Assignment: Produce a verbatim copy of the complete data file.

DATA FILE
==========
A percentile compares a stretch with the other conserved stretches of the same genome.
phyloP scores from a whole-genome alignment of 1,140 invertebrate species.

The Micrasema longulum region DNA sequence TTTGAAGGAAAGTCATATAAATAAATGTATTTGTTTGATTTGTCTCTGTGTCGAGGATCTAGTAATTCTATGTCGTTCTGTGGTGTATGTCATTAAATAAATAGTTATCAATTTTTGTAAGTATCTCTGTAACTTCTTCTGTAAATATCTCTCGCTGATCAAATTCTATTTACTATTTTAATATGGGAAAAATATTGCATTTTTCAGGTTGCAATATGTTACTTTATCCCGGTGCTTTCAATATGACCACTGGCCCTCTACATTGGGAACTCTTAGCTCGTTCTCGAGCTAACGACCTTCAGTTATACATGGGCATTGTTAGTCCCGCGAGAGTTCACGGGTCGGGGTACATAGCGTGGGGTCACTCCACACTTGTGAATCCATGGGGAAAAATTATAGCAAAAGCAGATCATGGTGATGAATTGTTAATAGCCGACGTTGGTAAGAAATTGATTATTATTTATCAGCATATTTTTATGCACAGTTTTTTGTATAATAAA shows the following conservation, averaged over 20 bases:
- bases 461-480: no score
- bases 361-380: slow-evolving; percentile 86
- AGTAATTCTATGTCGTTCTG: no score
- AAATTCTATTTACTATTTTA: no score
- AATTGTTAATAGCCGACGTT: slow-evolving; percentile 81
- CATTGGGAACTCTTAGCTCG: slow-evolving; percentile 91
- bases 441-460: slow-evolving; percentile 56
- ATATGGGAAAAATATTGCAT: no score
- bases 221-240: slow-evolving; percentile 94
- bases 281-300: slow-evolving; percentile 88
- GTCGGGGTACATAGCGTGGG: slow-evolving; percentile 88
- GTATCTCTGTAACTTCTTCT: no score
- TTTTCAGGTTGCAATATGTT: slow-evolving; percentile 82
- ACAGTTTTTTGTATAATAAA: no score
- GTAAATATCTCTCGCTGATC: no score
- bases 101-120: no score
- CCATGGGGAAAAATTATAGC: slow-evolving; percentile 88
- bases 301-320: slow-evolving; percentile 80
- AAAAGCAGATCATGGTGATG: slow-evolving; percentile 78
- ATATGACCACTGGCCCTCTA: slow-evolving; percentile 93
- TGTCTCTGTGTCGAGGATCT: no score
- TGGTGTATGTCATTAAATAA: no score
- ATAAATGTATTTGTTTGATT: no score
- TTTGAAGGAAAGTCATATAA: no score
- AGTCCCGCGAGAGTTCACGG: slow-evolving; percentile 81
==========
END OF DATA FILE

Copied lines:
A percentile compares a stretch with the other conserved stretches of the same genome.
phyloP scores from a whole-genome alignment of 1,140 invertebrate species.

The Micrasema longulum region DNA sequence TTTGAAGGAAAGTCATATAAATAAATGTATTTGTTTGATTTGTCTCTGTGTCGAGGATCTAGTAATTCTATGTCGTTCTGTGGTGTATGTCATTAAATAAATAGTTATCAATTTTTGTAAGTATCTCTGTAACTTCTTCTGTAAATATCTCTCGCTGATCAAATTCTATTTACTATTTTAATATGGGAAAAATATTGCATTTTTCAGGTTGCAATATGTTACTTTATCCCGGTGCTTTCAATATGACCACTGGCCCTCTACATTGGGAACTCTTAGCTCGTTCTCGAGCTAACGACCTTCAGTTATACATGGGCATTGTTAGTCCCGCGAGAGTTCACGGGTCGGGGTACATAGCGTGGGGTCACTCCACACTTGTGAATCCATGGGGAAAAATTATAGCAAAAGCAGATCATGGTGATGAATTGTTAATAGCCGACGTTGGTAAGAAATTGATTATTATTTATCAGCATATTTTTATGCACAGTTTTTTGTATAATAAA shows the following conservation, averaged over 20 bases:
- bases 461-480: no score
- bases 361-380: slow-evolving; percentile 86
- AGTAATTCTATGTCGTTCTG: no score
- AAATTCTATTTACTATTTTA: no score
- AATTGTTAATAGCCGACGTT: slow-evolving; percentile 81
- CATTGGGAACTCTTAGCTCG: slow-evolving; percentile 91
- bases 441-460: slow-evolving; percentile 56
- ATATGGGAAAAATATTGCAT: no score
- bases 221-240: slow-evolving; percentile 94
- bases 281-300: slow-evolving; percentile 88
- GTCGGGGTACATAGCGTGGG: slow-evolving; percentile 88
- GTATCTCTGTAACTTCTTCT: no score
- TTTTCAGGTTGCAATATGTT: slow-evolving; percentile 82
- ACAGTTTTTTGTATAATAAA: no score
- GTAAATATCTCTCGCTGATC: no score
- bases 101-120: no score
- CCATGGGGAAAAATTATAGC: slow-evolving; percentile 88
- bases 301-320: slow-evolving; percentile 80
- AAAAGCAGATCATGGTGATG: slow-evolving; percentile 78
- ATATGACCACTGGCCCTCTA: slow-evolving; percentile 93
- TGTCTCTGTGTCGAGGATCT: no score
- TGGTGTATGTCATTAAATAA: no score
- ATAAATGTATTTGTTTGATT: no score
- TTTGAAGGAAAGTCATATAA: no score
- AGTCCCGCGAGAGTTCACGG: slow-evolving; percentile 81